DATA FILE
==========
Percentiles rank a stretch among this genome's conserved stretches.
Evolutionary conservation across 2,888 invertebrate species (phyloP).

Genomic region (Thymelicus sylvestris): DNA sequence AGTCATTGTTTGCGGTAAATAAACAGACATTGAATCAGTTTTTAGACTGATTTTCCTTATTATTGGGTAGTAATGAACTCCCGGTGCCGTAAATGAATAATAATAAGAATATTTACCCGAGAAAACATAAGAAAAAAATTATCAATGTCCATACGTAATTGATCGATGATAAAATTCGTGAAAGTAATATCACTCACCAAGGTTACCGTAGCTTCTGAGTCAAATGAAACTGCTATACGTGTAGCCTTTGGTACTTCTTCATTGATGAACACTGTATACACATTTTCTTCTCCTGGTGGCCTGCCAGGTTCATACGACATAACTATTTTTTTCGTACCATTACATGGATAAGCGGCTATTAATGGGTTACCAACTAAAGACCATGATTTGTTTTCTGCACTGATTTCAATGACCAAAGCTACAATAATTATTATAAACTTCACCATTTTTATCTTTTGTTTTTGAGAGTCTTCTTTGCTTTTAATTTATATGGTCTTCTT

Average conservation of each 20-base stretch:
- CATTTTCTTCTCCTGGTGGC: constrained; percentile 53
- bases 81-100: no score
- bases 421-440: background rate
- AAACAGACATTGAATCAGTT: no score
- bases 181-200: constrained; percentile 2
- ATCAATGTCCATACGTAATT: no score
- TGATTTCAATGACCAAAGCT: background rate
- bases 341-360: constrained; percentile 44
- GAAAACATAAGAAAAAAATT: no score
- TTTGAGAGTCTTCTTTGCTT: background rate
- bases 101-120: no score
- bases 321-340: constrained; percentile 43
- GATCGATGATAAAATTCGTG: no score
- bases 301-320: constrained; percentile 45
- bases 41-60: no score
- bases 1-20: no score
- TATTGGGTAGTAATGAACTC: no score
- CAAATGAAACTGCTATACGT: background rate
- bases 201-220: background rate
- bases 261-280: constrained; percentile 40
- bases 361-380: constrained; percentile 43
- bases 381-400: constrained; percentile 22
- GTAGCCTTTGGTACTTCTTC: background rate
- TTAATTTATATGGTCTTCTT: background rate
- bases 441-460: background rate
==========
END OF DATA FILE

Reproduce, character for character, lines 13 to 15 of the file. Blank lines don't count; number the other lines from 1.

- GAAAACATAAGAAAAAAATT: no score
- TTTGAGAGTCTTCTTTGCTT: background rate
- bases 101-120: no score